Portal:Human spaceflight

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The Human Spaceflight Portal

Aldrin Apollo 11.jpg Human spaceflight is a spaceflight with a human crew, currently being conducted as part of the Russian Soyuz programme, American Space Shuttle program and Chinese Shenzhou program, in addition to the long-term International Space Station.

Human spaceflight is conducted as part of space exploration, the endeavour to reach, explore, and exploit the space outside the Earth's atmosphere, and also in commercial activities, such as space tourism. The first human spaceflight, Vostok 1, was conducted in 1961. Since then, more than 500 people have travelled past the Kármán line, the official edge of space, in support of various Earth orbital missions, space station expeditions, spacewalks and missions to the Moon.

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An American stamp commemorating Apollo-Soyuz, Issue of 1975
The Apollo–Soyuz Test Project (ASTP) (Russian: Экспериментальный полёт «Союз» — «Аполлон») (Eksperimantalniy polyot Soyuz-Apollon) flew in July 1975. It was the last Apollo mission, the first joint U.S./Soviet space flight, and the last manned US space mission until the first Space Shuttle flight in April 1981.

Though the mission included both joint and separate scientific experiments (including an engineered eclipse of the Sun by Apollo for Soyuz to take photographs of the solar corona) and provided useful engineering experience for future joint US/Russian space flights such as the Shuttle-Mir Program and the International Space Station, its primary purpose was symbolic. ASTP was a symbol of détente that the two superpowers were pursuing at the time, and it ended the tension of the Space Race.

This was astronaut Deke Slayton's only flight. He was chosen as one of the original Mercury Seven in April 1959 but had been grounded until 1972 for medical reasons.

Selected biography

Gerard K. O'Neill
Gerard Kitchen O'Neill (February 6, 1927 – April 27, 1992) was an American physicist and space activist. As a faculty member of Princeton University, he invented a device called the particle storage ring for high-energy physics experiments. Later, he invented a magnetic launcher called the mass driver. In the 1970s, he developed a plan to build human settlements in outer space, including a space habitat design known as the O'Neill cylinder. He founded the Space Studies Institute, an organization devoted to funding research into space manufacturing and colonization.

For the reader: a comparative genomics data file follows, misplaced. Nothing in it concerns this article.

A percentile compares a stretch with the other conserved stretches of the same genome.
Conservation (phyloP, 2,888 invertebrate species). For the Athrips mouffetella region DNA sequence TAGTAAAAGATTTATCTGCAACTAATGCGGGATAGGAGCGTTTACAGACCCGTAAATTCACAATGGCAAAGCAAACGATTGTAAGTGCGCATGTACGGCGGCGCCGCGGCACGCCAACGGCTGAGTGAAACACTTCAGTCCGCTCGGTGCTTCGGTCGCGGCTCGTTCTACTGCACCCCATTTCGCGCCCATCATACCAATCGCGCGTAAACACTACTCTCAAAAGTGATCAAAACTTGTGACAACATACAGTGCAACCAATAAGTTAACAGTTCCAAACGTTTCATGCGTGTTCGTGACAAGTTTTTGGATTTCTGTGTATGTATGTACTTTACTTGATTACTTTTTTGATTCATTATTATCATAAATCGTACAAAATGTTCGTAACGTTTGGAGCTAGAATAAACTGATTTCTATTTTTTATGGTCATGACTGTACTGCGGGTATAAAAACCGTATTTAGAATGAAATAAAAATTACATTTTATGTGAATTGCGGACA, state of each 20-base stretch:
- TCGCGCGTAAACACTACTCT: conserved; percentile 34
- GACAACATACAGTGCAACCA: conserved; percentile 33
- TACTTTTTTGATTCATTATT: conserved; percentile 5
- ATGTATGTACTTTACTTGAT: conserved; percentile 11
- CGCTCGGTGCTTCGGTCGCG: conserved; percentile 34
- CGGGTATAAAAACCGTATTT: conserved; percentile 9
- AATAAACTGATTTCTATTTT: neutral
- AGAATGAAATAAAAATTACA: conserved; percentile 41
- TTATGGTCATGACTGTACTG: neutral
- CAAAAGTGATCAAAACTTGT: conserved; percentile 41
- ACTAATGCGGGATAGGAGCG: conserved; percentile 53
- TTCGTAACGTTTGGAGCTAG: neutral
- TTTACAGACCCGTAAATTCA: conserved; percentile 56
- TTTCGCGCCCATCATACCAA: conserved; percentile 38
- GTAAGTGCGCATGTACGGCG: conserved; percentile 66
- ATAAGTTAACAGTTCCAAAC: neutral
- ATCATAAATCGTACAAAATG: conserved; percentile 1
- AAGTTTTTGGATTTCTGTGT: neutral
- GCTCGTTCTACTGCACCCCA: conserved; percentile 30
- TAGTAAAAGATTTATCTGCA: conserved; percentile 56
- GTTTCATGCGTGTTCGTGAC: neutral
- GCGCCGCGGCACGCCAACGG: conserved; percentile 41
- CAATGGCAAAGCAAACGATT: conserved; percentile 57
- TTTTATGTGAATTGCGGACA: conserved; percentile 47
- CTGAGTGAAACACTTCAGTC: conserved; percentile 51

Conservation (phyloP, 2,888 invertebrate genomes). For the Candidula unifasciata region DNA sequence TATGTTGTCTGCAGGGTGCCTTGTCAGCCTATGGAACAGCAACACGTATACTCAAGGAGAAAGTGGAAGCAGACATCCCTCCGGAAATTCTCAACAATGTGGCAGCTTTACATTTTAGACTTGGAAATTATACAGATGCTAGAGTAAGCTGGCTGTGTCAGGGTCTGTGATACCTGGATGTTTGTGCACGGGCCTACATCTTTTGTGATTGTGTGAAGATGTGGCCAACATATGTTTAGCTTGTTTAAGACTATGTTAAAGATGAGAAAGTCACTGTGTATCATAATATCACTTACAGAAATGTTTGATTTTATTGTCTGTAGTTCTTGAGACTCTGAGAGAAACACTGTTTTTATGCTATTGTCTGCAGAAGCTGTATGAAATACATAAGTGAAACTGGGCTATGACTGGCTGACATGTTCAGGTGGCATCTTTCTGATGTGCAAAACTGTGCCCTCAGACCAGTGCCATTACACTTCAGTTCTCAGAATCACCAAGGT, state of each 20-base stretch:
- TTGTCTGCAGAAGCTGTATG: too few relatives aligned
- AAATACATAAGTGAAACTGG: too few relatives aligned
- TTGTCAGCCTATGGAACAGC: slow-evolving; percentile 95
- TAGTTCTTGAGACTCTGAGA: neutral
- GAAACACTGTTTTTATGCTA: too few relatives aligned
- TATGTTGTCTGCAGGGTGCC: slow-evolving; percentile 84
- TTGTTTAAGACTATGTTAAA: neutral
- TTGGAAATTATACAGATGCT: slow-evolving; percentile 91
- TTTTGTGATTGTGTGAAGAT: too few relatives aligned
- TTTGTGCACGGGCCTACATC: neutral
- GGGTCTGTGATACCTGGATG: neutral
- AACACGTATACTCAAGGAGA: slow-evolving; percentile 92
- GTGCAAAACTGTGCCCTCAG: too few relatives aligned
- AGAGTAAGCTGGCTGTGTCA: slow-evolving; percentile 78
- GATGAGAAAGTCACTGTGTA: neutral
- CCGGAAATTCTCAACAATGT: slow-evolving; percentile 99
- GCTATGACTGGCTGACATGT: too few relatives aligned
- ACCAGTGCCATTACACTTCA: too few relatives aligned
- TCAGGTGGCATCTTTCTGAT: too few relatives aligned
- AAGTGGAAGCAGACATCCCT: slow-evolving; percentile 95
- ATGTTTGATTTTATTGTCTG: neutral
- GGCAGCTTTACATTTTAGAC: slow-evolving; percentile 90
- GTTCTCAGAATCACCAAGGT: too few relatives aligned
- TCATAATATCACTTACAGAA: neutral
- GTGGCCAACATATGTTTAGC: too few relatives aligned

O'Neill began researching high-energy particle physics at Princeton in 1954 after he received his doctorate from Cornell University. Two years later, he published his theory for a particle storage ring. This invention allowed particle physics experiments at much higher energies than had previously been possible. In 1965 at Stanford University, he performed the first colliding beam physics experiment.

While teaching physics at Princeton, O'Neill became interested in the possibility that humans could live in outer space. He researched and proposed a futuristic idea for human settlement in space, the O'Neill cylinder, in "The Colonization of Space", his first paper on the subject. He held a conference on space manufacturing at Princeton in 1975. Many who became post-Apollo-era space activists attended. O'Neill built his first mass driver prototype with professor Henry Kolm in 1976. He considered mass drivers critical for extracting the mineral resources of the Moon and asteroids. His award-winning book The High Frontier: Human Colonies in Space inspired a generation of space exploration advocates. He died of leukemia in 1992.

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STS-115 EVA 2 on Day 5.jpg
Credit: NASA - [1]

Dan Burbank and (the barely visible) Steve MacLean perform the second spacewalk of STS-115, continuing the installation of the P3/P4 segment of the Integrated Truss Structure on the International Space Station.

Next scheduled manned launch

The next scheduled manned launch is of Soyuz TMA-17M on a Soyuz-FG rocket, carrying three Expedition 45 crew members to the International Space Station. Launch from Baikonur Site 1/5 is scheduled no earlier than July 24, 2015.
For a full launch schedule see 2015 in spaceflight

Did you know...

…that the N1 rocket (pictured) had 30 engines just to power its first stage.

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